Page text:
For me this was the highlight of our visit. I’d been to the other places before (my friend Ken hadn’t), but this was new to me. I’d understood that the monument was to stand in Downing Park almost directly opposite the First Presbyterian Church, but it turned out that this was not the case. In fact it’s in Railroad Park right next to the old Putnam Railroad Depot.
According to the Town of Yorktown, NY site:
…Dedicated to educating and commemorating the rich Revolutionary War History found here in Yorktown Heights, the Pines Bridge Monument Committee was formed to create a monument to America’s first veterans whose brave actions created our new republic. Fought within Yorktown’s borders, the “Battle of Pines Bridge” was one of the bloodiest small unit actions in the first military undertaking of this great nation, the War for Independence. People know little of this memorable event, nor the role of the African American, Native American and Colonial Soldiers who fought the battle on May 14, 1781. Certainly these men “who gave their all!” deserve such a monument that will “sharpen our sense of local and national purpose.”
The monument, in the form of a heroic sculpture by nationally noted sculptor Jay Warren of Oregon, pays tribute to the members of the Rhode Island Regiment who died defending the Pines Bridge crossing of the Croton River. It depicts Colonel Christopher Greene, the legendary commander of the regiment. Two soldiers fight beside him, an African American and a Native American, all doomed to perish in the brief and desperate battle.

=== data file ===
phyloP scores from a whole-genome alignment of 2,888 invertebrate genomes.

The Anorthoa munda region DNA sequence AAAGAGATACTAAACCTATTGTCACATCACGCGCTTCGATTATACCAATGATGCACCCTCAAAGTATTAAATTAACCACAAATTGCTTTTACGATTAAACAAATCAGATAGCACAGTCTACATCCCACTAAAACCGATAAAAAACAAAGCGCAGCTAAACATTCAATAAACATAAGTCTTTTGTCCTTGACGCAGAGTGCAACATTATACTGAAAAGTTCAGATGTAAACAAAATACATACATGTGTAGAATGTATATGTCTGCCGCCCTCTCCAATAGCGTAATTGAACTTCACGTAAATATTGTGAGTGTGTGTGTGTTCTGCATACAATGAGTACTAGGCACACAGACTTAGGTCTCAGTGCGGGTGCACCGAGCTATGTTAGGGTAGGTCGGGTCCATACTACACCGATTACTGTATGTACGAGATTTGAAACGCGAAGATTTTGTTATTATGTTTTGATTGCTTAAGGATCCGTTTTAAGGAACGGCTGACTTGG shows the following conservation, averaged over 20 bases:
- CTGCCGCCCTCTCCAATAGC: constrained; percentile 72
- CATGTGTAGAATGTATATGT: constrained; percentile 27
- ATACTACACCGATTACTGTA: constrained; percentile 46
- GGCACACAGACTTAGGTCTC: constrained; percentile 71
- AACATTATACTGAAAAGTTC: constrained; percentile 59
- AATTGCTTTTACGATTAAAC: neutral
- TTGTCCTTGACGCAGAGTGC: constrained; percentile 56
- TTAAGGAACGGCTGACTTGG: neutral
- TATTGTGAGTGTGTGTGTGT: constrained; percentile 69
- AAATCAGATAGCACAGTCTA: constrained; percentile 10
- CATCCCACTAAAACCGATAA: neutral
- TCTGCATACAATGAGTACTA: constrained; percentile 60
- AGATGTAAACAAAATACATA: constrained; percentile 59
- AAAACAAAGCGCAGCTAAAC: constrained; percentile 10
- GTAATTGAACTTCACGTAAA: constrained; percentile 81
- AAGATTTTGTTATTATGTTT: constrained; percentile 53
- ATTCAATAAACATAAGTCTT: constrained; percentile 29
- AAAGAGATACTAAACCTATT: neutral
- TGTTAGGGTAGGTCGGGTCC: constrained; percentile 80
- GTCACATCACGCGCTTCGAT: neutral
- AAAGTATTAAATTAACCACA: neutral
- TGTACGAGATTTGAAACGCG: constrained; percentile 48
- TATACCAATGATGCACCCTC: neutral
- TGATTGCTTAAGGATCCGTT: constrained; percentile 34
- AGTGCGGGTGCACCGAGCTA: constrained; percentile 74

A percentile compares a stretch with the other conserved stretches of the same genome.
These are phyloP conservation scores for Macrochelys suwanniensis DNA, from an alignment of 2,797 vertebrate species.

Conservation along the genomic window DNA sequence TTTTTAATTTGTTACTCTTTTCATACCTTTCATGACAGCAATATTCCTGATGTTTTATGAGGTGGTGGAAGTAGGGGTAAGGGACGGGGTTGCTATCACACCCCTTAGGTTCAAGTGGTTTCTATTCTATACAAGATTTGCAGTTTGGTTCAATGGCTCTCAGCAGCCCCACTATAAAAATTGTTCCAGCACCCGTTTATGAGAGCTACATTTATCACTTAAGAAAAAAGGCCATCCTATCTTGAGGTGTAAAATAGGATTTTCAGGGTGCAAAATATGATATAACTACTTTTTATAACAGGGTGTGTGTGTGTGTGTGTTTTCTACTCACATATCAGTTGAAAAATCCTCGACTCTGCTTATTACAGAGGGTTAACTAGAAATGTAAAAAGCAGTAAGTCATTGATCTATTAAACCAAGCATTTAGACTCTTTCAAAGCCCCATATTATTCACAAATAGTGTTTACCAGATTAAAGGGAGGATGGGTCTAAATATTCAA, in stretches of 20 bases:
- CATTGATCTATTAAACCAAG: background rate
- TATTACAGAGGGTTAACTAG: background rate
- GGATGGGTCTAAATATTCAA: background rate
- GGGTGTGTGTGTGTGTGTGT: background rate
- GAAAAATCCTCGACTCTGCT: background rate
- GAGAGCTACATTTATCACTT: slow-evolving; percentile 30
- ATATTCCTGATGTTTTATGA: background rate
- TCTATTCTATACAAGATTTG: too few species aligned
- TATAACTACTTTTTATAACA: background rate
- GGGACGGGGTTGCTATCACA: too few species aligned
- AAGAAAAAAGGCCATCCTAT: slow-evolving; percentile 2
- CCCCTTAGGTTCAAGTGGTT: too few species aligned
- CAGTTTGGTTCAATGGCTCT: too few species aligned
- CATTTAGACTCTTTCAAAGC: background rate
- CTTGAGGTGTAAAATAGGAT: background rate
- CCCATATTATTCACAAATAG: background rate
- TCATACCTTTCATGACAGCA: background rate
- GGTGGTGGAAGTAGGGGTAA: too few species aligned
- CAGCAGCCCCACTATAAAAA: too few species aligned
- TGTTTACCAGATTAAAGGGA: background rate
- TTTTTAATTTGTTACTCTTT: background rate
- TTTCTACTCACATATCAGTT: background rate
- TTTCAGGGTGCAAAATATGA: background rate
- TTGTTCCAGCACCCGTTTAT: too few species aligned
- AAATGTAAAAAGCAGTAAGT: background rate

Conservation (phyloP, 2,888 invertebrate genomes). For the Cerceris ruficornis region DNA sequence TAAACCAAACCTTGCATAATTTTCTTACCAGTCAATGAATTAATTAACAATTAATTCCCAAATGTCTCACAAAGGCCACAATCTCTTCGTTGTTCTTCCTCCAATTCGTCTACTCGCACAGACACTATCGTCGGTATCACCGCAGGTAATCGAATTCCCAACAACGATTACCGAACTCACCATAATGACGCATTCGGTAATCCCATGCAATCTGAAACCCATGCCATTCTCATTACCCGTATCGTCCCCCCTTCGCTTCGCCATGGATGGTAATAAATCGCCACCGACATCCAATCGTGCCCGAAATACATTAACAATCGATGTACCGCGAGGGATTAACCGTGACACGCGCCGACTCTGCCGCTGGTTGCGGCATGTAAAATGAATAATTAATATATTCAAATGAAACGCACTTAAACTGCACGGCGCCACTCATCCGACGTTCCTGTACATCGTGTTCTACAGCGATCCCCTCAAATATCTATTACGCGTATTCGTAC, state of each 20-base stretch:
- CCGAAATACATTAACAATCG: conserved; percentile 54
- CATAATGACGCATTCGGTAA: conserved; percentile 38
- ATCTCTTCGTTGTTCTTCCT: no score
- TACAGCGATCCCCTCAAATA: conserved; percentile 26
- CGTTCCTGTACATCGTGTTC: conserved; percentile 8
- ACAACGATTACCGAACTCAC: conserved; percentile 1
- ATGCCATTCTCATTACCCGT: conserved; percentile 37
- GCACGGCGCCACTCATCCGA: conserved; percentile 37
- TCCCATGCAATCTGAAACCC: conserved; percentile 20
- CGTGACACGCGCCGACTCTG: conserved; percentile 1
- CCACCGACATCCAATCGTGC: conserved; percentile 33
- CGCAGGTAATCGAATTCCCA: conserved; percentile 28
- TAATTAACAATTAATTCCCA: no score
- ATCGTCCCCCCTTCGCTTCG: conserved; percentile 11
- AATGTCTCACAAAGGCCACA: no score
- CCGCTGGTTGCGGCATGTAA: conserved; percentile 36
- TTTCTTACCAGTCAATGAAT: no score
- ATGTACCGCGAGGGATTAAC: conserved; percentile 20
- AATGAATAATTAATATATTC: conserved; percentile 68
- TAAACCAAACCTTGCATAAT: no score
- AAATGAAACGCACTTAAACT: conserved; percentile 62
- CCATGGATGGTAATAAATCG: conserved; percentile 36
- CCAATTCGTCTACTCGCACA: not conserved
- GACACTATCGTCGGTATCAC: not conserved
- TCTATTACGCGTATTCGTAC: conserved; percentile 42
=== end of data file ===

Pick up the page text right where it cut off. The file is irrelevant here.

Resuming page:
The history of the Rhode Island Regiment embodies the racial and ethnic melting pot that represents America’s greatest strength and her greatest trials. The mixed fighting unit, made up of men of European, African, and Native American descent, was not common until the American military officially integrated nearly two centuries later.
This grand sculpture illuminates the exceptional diversity of our nation; conveys the nobility and tragedy of these soldiers of the American Revolution and represents and honors ALL American veterans of every race and ethnicity who followed them.
Note that the above text refers to: “…men of European, African and Native American descent” and that the monument reflects this in the three figures: one European, one African American and on Native American. So after only 237 years the Native Americans finally get their monument.
Taken with a Sony RX100M3.